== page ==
State and federal funds aid these necessary improvements. Does wealth and Wall Street’s mentality control every aspect of government? With this attitude, Lake Mendocino may not have been here.

David Pollin


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Let’s say my neighbors, who I don’t like, are throwing a party. It’s late at night, they’re making a racket, and I’m upset. I pick up my AR-15, walk over to their house and knock on the door. The neighbor answers, sees my rifle and starts to walk toward me in a threatening manner. I fire a round and kill him. Another partygoer walks toward me; I fire and kill him. Still another approaches; I fire but only wound this guy. My defense? That it’s self-defense — my neighbors wanted to harm me. That apparently is how the court interpreted it in Wisconsin. That’s a bad law and needs to be rewritten.

Christopher Riebli


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Dear Editor,

Public restrooms at public beaches

I complained to the folks at CalTrans nearly 2 years ago about the lack of public restrooms on Route 1 north of Fort Bragg. This sign is their response to a major problem where dispersed camping is a common practice. 

At present there is an abundance of toilet paper and human feces at multiple locations, especially at the vista point at Kibbisila Key. Why is it so difficult for CalTrans to address this problem? CalTrans must provide public restrooms (a local business could provide and service porta-potties) at convenient intervals along the coast Route 1.


Tim McClure

Fort Bragg

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Regarding all the recent mass thefts at stores, perhaps it’s time to vote for “The Safe Neighborhoods and Schools Act.”

Oh wait. It’s already been done. That was Prop 47 that then-Attorney General Kamala Harris so blatently approved to be mistitled. It effectively gave anyone a license to steal anything valued less than $950 (now considered to be a misdemeanor).

Furthrmore, it seems that thefts over $950 value carry little risk of felony convictions if district attorneys can’t be bothered to prosecute.

Society is going to pay for those won’t behave themselves, either collectively through prison costs or individually through broken glass and property replacement costs.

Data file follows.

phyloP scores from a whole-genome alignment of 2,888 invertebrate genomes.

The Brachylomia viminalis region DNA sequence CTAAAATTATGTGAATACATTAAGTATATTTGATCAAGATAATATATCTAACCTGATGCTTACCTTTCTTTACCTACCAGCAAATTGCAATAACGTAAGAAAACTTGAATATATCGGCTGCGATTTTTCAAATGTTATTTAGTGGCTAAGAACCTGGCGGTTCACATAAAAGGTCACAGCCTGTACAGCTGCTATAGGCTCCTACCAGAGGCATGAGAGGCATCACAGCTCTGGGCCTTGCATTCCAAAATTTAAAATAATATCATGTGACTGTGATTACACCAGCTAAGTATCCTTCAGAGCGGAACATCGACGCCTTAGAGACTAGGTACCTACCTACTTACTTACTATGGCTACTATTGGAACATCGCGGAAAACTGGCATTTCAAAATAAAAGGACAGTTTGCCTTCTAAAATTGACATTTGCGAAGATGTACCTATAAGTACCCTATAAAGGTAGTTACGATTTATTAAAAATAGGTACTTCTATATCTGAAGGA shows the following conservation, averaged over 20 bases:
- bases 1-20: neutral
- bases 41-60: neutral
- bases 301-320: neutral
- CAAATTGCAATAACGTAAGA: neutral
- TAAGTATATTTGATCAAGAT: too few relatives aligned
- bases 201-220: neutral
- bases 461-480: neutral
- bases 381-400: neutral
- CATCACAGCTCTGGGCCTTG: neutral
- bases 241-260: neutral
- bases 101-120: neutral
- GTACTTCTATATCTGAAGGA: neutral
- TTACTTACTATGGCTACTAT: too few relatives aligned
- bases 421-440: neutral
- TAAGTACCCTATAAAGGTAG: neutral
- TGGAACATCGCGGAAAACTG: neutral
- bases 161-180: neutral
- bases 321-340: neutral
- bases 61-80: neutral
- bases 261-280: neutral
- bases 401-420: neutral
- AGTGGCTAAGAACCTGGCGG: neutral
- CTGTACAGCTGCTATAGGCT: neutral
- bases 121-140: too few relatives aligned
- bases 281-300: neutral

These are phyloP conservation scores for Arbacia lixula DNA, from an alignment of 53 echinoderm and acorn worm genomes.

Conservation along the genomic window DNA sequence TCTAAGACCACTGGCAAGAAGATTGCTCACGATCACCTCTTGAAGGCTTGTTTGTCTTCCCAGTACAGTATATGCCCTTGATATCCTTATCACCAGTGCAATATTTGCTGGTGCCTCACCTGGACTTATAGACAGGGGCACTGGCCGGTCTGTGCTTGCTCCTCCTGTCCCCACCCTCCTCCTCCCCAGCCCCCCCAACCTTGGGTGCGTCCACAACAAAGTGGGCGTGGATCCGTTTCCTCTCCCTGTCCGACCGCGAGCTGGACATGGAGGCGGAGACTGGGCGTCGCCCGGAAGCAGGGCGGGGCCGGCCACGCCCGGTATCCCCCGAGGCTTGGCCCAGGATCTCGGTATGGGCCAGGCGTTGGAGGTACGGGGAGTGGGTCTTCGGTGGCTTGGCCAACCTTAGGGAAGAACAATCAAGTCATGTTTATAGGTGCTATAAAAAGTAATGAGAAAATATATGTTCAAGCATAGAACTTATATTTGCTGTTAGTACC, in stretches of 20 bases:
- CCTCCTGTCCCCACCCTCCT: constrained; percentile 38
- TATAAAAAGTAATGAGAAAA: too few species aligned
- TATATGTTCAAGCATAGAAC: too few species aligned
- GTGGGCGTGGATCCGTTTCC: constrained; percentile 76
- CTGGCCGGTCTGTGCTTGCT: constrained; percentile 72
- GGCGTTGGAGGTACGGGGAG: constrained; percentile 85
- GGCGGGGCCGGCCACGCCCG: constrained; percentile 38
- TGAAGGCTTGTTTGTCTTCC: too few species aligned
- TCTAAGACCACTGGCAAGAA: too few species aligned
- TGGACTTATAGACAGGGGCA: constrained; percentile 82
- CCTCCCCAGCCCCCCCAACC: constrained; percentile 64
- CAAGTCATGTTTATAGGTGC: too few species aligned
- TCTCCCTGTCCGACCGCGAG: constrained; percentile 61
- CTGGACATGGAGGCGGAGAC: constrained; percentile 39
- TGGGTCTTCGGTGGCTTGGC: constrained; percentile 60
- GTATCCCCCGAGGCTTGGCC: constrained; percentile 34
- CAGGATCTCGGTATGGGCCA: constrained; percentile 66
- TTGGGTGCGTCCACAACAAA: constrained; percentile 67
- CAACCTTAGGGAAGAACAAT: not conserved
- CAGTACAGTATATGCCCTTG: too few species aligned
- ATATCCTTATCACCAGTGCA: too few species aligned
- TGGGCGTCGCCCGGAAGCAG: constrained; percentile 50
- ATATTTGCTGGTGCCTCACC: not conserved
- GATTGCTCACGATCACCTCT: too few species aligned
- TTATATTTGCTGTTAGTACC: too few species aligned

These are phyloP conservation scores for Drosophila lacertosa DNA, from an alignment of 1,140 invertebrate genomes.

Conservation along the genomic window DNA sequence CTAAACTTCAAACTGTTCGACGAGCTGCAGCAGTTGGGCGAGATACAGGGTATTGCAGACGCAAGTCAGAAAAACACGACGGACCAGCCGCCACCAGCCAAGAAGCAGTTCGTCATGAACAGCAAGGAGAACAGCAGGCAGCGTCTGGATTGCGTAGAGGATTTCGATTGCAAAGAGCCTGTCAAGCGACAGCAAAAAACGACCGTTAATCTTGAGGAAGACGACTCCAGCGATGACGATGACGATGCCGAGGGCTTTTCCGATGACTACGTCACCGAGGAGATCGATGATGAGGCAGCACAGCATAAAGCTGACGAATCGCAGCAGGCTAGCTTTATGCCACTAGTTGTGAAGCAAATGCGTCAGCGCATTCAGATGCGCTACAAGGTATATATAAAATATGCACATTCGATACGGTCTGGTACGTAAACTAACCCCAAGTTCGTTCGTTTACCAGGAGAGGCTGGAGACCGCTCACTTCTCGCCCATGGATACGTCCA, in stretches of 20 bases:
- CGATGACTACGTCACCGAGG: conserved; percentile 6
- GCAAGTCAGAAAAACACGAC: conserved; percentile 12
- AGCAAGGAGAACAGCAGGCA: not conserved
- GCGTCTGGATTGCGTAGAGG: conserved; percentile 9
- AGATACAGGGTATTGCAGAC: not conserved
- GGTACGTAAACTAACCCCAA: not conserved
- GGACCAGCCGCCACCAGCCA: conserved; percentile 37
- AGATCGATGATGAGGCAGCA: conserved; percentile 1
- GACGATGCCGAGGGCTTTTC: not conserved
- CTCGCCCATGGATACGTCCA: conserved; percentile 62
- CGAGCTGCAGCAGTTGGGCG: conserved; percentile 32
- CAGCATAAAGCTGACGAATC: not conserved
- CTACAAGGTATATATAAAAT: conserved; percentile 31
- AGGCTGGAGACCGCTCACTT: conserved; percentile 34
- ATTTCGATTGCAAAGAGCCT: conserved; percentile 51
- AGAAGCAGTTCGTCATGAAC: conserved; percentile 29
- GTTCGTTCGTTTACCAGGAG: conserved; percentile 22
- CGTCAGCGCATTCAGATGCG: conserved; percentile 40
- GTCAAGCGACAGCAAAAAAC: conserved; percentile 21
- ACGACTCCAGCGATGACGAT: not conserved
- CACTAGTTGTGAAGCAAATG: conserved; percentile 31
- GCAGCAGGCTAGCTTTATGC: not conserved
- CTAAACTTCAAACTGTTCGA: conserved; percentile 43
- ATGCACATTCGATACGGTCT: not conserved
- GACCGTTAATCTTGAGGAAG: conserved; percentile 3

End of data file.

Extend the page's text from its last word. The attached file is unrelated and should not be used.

California statewide voted for Prop 47 by 60% while San Francisco approved it by 80%, so reap what you voted for and sweep up the glass while you’re at it.

Don Crockett


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To the Editor:

I just read that Mikey “Little Big Man” Steinmetz at Flow Kana stopped paying his taxes. No mystery there. Let's be real. His business is failing.

Investors, like Wall Street hedge fund robber baron Jason Adler, have dumped $175.5 million into Flow Kana, and they want a return on their investment.

But it isn't happening. So, Flow Kana is in a survival mode.

Instead of focusing on quality, Flow Kana is now focusing on cutting costs, and that includes not paying taxes.

To help with the survival thing, Flow Kana has hired a few high-powered executives.

CEO Jarom Fawson was hired to source new financing, do corporate restructuring, and renegotiate deals. 

COO Kevin Haslebacher was hired because of his depth of experience in retooling struggling operations by utilizing a combination of Variance Analysis, TPM and LEAN principles.

Meanwhile, since COVID, sales declined steadily across California’s legal market, according to data compiled by Colorado-based BDS Analytics.


You bet! In 2020, Flow Kanna had layoffs -- a November round, which followed layoffs on March 13, March 30 and April 30. Layoffs continued in 2021.

The final insult?

Flow Kanna's “"shop floor experience” sucks. Ask any trimmer who's worked there.

Admittedly, I've never liked these guys at Flow Kanna. Flow Kanna's founders are carpetbaggers in our county. Carpetbaggers and scallywags. They've come all the way from Venezuela. 

Flow Kanna's investors are fat cats from Wall Street and Silicon Valley. 

And in better times, Flow Kanna may have promised jobs to county government shot callers, John McCowen and Carmel Angelo, for their betrayal of local cannabis farmers. 

Betrayal? Yes! We are small, independent, family-owned farms. And that doesn't fit into Flow Kanna's business model of making sharecroppers out of us in a tenant farming system. And we don't want to grow their seed. We weren't down with GMO cannabis coming from Jason Adler's biotech companies, Trait Biosciences and Pebble Labs, in Los Alamos, New Mexico. 

Know this much: If Flow Kanna isn't paying its taxes, it's either a crazy publicity stunt or they're broke, or both.

The vultures are circling.

John Sakowicz, Ukiah CA

Del Potter Replies:

Re: Letter to the Editor: “Why Flow Kanna Stopped Paying Its Taxes”


Flow Kama hired some qualified people to assist dealing with a declining, over regulated market allowing John to frame as corporate voodoo what is normal business practice in order for him to maintain relevance.

Del Potter, PhD

Chief Science Officer

Alvarius Pharmaceuticals



  1. izzy December 4, 2021

    Of all the many problems we face as a society, where to put the trash seems like one we could actually do something about. Kent Bond’s suggestion makes sense, though that is apparently no longer a consideration in policy making. Open the dumps to the general public, and stop charging the onerous fees that result in piles of garbage in the bushes.

  2. Chief Caterpillar December 7, 2021

    Flow Kanna? Humpf.